Nothing like good news

Rumours have yet to be confirmed, but it appears that The Sun’s infamous Page Three may have been dropped. Since the 1970s, the newspaper has published explicit images, primarily topless women, to much controversy. In recent years, the page has been subject to the No More Page 3 campaign, founded by Lucy-Anne Holmes. This campaign, motivated by a hatred of sexism, the outdated nature of the page, and the easy access that children have to sexual material, has pressuring The Sun to remove the page. Fully information about the group can be found here.

If The Sun has decided to stop Page Three, then this really is a welcome snippet of goods news in a world which seems to have taken an even darker turn recently. Congratulations to the No More Page 3 campaign – you’ve made your mark and as far as I can see, it’s a pretty good one.

Roz

This afternoon, I was watching ‘Frasier’, which features one of my favourite TV characters, Roz Doyle. She’s a working woman with ambition, a single mum, who is both intelligent and witty. A love of beer and cards prevent her from being a typical female stereotype and her open love of sex, while some may say makes her appear to be at the beck and call of men, makes her to appear to me to be a true feminist. Some woman wouldn’t discuss sex – she is open and unashamed about it. However, she is not without flaws. Roz suffers from the same problems and obstacles which many women face every day. She is truly a ‘real’ woman, not two dimensional as so many female TV characters are. The way in which Roz is characterised is a reason why I admire, to an extent at least, the writers of ‘Frasier’.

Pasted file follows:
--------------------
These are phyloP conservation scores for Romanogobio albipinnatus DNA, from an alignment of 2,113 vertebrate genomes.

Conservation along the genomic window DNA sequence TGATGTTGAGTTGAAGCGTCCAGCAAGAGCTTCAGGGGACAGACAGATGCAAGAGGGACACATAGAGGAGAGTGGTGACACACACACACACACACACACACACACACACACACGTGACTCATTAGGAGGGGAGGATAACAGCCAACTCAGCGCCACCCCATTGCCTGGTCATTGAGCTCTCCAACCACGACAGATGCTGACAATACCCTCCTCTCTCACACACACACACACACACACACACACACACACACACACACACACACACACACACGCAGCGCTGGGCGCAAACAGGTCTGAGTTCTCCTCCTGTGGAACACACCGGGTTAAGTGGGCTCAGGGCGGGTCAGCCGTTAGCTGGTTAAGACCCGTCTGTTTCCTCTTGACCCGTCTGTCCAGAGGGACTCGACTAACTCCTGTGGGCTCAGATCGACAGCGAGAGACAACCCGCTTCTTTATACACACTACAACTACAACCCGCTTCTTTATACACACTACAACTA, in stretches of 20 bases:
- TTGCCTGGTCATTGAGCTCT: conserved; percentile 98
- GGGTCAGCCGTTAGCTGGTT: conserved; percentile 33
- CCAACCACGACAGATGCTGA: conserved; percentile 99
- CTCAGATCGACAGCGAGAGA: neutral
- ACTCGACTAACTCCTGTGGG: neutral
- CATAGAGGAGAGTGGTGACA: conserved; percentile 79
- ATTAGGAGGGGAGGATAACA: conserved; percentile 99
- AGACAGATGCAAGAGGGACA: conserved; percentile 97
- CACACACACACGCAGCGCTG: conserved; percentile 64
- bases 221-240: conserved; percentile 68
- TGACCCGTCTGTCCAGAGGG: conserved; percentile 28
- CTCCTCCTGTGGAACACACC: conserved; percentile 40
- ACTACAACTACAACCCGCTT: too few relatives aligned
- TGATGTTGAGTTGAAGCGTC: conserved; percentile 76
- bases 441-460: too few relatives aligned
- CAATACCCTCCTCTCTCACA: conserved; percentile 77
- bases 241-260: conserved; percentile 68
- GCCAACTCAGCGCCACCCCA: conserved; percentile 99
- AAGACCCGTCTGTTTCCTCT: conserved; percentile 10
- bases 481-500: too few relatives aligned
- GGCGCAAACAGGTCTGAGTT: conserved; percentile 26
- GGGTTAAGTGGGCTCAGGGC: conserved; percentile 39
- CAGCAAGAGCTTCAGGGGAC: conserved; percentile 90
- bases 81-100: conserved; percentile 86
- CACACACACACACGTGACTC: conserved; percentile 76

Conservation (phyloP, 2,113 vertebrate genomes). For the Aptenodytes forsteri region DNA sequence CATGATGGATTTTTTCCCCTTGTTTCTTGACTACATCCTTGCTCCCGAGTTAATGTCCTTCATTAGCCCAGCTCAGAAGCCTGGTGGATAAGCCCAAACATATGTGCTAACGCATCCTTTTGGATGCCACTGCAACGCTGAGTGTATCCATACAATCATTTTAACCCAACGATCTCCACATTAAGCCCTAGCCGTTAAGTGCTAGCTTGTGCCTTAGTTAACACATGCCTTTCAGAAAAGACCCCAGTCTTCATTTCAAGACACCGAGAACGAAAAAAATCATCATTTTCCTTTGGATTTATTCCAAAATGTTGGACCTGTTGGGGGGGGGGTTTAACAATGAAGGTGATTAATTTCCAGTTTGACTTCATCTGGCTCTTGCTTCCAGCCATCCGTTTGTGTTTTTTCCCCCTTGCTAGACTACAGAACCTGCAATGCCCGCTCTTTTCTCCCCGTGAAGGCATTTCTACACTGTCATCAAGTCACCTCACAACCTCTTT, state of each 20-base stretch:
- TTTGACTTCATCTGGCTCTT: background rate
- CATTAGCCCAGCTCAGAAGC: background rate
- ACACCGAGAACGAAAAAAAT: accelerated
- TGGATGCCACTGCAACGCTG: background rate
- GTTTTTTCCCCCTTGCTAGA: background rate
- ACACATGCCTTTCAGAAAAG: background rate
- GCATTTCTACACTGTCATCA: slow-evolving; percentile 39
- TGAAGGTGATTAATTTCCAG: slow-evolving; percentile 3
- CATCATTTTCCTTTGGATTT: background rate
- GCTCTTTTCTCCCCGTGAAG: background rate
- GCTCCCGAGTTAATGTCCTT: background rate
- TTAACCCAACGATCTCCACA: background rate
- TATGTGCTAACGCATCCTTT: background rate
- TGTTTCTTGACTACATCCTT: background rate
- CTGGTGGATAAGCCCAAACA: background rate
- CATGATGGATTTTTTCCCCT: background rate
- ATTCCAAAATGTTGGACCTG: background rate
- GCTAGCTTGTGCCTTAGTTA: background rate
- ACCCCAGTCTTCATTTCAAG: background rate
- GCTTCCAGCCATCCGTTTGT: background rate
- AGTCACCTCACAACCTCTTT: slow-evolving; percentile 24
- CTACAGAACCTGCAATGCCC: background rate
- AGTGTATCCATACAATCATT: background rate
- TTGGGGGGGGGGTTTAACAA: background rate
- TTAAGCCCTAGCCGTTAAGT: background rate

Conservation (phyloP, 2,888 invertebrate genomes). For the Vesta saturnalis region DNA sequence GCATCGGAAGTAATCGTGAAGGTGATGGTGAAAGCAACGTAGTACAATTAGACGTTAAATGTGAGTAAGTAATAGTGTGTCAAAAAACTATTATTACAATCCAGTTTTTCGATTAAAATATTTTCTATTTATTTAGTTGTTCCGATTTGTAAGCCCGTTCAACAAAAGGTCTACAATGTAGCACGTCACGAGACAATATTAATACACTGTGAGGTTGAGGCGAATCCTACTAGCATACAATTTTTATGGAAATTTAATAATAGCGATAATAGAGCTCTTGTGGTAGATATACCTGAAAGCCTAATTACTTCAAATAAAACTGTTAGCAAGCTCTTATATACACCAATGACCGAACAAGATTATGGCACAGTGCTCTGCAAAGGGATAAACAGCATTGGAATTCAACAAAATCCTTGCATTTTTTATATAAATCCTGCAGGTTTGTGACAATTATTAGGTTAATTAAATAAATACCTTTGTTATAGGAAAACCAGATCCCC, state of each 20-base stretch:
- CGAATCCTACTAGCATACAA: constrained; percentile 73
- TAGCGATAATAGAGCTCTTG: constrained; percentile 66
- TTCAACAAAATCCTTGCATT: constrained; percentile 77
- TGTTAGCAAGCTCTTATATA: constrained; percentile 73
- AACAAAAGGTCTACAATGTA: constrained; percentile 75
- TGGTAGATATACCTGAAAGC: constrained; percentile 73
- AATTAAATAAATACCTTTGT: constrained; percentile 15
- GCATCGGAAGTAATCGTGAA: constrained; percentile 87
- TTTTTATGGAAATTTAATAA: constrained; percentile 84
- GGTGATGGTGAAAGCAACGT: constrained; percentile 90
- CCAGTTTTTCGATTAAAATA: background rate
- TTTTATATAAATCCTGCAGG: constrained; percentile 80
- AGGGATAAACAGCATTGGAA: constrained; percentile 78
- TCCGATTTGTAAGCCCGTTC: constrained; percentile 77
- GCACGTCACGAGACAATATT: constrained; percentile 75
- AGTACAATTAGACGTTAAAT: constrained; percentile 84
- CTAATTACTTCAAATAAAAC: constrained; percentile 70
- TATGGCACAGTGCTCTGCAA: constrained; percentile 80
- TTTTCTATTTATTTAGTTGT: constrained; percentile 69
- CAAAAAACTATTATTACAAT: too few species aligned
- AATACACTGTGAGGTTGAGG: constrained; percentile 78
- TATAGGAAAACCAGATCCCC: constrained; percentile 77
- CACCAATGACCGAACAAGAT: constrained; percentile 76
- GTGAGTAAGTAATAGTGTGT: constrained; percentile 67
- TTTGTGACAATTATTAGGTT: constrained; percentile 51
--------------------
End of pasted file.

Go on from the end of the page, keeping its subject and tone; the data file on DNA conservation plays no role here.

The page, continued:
However, the show also to me is a prime example of sexism being subliminal, perhaps even to a point where the writers are unconscious of it. Niles and Frasier repeatedly make fun of Roz’s active sex life. Roz works for Frasier, and is never actually given the promotion she strives for. In fact, at one point in the show, she turns down a job out of affection for her old job and Frasier. Although these are only small things, for me they represent the way in which discrimination has become ingrained in society. It is a subliminal message, but sometimes, those are the ones with the biggest impact.